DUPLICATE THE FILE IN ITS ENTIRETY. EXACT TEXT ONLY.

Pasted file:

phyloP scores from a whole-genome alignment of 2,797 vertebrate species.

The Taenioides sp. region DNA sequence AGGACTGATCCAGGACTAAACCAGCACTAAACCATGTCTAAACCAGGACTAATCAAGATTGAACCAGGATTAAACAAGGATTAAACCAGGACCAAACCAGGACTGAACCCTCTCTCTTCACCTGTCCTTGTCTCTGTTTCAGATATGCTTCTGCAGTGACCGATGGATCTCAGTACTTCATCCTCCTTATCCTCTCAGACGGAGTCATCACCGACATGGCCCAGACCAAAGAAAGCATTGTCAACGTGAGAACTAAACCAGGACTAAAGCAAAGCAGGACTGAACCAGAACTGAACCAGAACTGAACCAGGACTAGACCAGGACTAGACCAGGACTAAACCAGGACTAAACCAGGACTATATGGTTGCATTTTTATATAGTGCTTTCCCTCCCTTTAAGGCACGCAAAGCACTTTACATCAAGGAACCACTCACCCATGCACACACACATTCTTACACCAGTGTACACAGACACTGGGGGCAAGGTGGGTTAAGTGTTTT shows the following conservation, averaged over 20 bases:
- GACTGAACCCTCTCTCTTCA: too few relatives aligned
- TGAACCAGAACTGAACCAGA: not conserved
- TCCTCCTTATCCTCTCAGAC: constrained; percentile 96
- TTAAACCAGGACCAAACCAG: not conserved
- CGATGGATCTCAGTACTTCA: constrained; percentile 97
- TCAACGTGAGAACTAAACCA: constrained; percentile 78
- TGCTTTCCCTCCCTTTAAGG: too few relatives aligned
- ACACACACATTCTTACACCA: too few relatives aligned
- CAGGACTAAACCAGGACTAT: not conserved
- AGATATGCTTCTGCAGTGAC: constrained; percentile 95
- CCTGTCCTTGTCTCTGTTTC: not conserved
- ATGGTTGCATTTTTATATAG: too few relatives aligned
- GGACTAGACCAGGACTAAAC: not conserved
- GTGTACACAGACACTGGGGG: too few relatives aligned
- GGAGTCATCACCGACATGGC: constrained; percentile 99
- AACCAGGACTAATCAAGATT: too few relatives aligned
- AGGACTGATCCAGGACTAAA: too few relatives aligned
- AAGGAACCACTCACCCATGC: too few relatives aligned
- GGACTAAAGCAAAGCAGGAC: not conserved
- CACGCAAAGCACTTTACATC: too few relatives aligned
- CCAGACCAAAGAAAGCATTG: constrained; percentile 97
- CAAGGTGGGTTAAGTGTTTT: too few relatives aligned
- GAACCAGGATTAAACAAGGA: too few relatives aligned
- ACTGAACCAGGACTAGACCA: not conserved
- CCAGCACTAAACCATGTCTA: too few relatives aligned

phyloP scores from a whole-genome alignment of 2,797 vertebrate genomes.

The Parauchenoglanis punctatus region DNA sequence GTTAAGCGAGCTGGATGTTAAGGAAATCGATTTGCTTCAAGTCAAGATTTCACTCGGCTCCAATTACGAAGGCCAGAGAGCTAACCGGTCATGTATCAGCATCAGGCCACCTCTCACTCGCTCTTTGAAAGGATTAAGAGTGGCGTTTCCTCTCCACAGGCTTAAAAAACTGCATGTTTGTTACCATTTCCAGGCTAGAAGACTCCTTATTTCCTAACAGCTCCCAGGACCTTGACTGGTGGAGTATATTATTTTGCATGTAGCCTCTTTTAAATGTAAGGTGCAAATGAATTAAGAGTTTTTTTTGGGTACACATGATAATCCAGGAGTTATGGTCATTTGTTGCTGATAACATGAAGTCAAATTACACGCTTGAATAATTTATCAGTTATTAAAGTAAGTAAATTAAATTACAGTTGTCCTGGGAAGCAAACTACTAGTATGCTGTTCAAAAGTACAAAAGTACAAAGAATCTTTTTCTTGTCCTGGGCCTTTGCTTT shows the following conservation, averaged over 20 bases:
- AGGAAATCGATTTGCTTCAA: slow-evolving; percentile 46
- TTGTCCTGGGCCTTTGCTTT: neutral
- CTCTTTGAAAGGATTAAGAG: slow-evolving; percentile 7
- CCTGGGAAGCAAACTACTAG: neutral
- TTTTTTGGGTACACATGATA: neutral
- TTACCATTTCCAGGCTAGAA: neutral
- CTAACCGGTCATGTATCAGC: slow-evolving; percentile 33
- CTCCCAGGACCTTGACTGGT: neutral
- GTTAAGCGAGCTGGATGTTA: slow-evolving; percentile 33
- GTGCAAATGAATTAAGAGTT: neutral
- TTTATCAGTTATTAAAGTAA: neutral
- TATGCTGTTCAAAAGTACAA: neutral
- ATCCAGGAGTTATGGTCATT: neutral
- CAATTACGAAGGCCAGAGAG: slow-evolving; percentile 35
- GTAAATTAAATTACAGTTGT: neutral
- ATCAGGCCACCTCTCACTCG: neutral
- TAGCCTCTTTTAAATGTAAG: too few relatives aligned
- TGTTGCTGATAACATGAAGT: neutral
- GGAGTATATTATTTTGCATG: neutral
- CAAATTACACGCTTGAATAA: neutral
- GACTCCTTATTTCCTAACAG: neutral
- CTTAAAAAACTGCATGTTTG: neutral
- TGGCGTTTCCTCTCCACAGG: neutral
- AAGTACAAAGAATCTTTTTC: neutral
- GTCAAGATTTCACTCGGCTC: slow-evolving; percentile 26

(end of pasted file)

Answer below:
phyloP scores from a whole-genome alignment of 2,797 vertebrate species.

The Taenioides sp. region DNA sequence AGGACTGATCCAGGACTAAACCAGCACTAAACCATGTCTAAACCAGGACTAATCAAGATTGAACCAGGATTAAACAAGGATTAAACCAGGACCAAACCAGGACTGAACCCTCTCTCTTCACCTGTCCTTGTCTCTGTTTCAGATATGCTTCTGCAGTGACCGATGGATCTCAGTACTTCATCCTCCTTATCCTCTCAGACGGAGTCATCACCGACATGGCCCAGACCAAAGAAAGCATTGTCAACGTGAGAACTAAACCAGGACTAAAGCAAAGCAGGACTGAACCAGAACTGAACCAGAACTGAACCAGGACTAGACCAGGACTAGACCAGGACTAAACCAGGACTAAACCAGGACTATATGGTTGCATTTTTATATAGTGCTTTCCCTCCCTTTAAGGCACGCAAAGCACTTTACATCAAGGAACCACTCACCCATGCACACACACATTCTTACACCAGTGTACACAGACACTGGGGGCAAGGTGGGTTAAGTGTTTT shows the following conservation, averaged over 20 bases:
- GACTGAACCCTCTCTCTTCA: too few relatives aligned
- TGAACCAGAACTGAACCAGA: not conserved
- TCCTCCTTATCCTCTCAGAC: constrained; percentile 96
- TTAAACCAGGACCAAACCAG: not conserved
- CGATGGATCTCAGTACTTCA: constrained; percentile 97
- TCAACGTGAGAACTAAACCA: constrained; percentile 78
- TGCTTTCCCTCCCTTTAAGG: too few relatives aligned
- ACACACACATTCTTACACCA: too few relatives aligned
- CAGGACTAAACCAGGACTAT: not conserved
- AGATATGCTTCTGCAGTGAC: constrained; percentile 95
- CCTGTCCTTGTCTCTGTTTC: not conserved
- ATGGTTGCATTTTTATATAG: too few relatives aligned
- GGACTAGACCAGGACTAAAC: not conserved
- GTGTACACAGACACTGGGGG: too few relatives aligned
- GGAGTCATCACCGACATGGC: constrained; percentile 99
- AACCAGGACTAATCAAGATT: too few relatives aligned
- AGGACTGATCCAGGACTAAA: too few relatives aligned
- AAGGAACCACTCACCCATGC: too few relatives aligned
- GGACTAAAGCAAAGCAGGAC: not conserved
- CACGCAAAGCACTTTACATC: too few relatives aligned
- CCAGACCAAAGAAAGCATTG: constrained; percentile 97
- CAAGGTGGGTTAAGTGTTTT: too few relatives aligned
- GAACCAGGATTAAACAAGGA: too few relatives aligned
- ACTGAACCAGGACTAGACCA: not conserved
- CCAGCACTAAACCATGTCTA: too few relatives aligned

phyloP scores from a whole-genome alignment of 2,797 vertebrate genomes.

The Parauchenoglanis punctatus region DNA sequence GTTAAGCGAGCTGGATGTTAAGGAAATCGATTTGCTTCAAGTCAAGATTTCACTCGGCTCCAATTACGAAGGCCAGAGAGCTAACCGGTCATGTATCAGCATCAGGCCACCTCTCACTCGCTCTTTGAAAGGATTAAGAGTGGCGTTTCCTCTCCACAGGCTTAAAAAACTGCATGTTTGTTACCATTTCCAGGCTAGAAGACTCCTTATTTCCTAACAGCTCCCAGGACCTTGACTGGTGGAGTATATTATTTTGCATGTAGCCTCTTTTAAATGTAAGGTGCAAATGAATTAAGAGTTTTTTTTGGGTACACATGATAATCCAGGAGTTATGGTCATTTGTTGCTGATAACATGAAGTCAAATTACACGCTTGAATAATTTATCAGTTATTAAAGTAAGTAAATTAAATTACAGTTGTCCTGGGAAGCAAACTACTAGTATGCTGTTCAAAAGTACAAAAGTACAAAGAATCTTTTTCTTGTCCTGGGCCTTTGCTTT shows the following conservation, averaged over 20 bases:
- AGGAAATCGATTTGCTTCAA: slow-evolving; percentile 46
- TTGTCCTGGGCCTTTGCTTT: neutral
- CTCTTTGAAAGGATTAAGAG: slow-evolving; percentile 7
- CCTGGGAAGCAAACTACTAG: neutral
- TTTTTTGGGTACACATGATA: neutral
- TTACCATTTCCAGGCTAGAA: neutral
- CTAACCGGTCATGTATCAGC: slow-evolving; percentile 33
- CTCCCAGGACCTTGACTGGT: neutral
- GTTAAGCGAGCTGGATGTTA: slow-evolving; percentile 33
- GTGCAAATGAATTAAGAGTT: neutral
- TTTATCAGTTATTAAAGTAA: neutral
- TATGCTGTTCAAAAGTACAA: neutral
- ATCCAGGAGTTATGGTCATT: neutral
- CAATTACGAAGGCCAGAGAG: slow-evolving; percentile 35
- GTAAATTAAATTACAGTTGT: neutral
- ATCAGGCCACCTCTCACTCG: neutral
- TAGCCTCTTTTAAATGTAAG: too few relatives aligned
- TGTTGCTGATAACATGAAGT: neutral
- GGAGTATATTATTTTGCATG: neutral
- CAAATTACACGCTTGAATAA: neutral
- GACTCCTTATTTCCTAACAG: neutral
- CTTAAAAAACTGCATGTTTG: neutral
- TGGCGTTTCCTCTCCACAGG: neutral
- AAGTACAAAGAATCTTTTTC: neutral
- GTCAAGATTTCACTCGGCTC: slow-evolving; percentile 26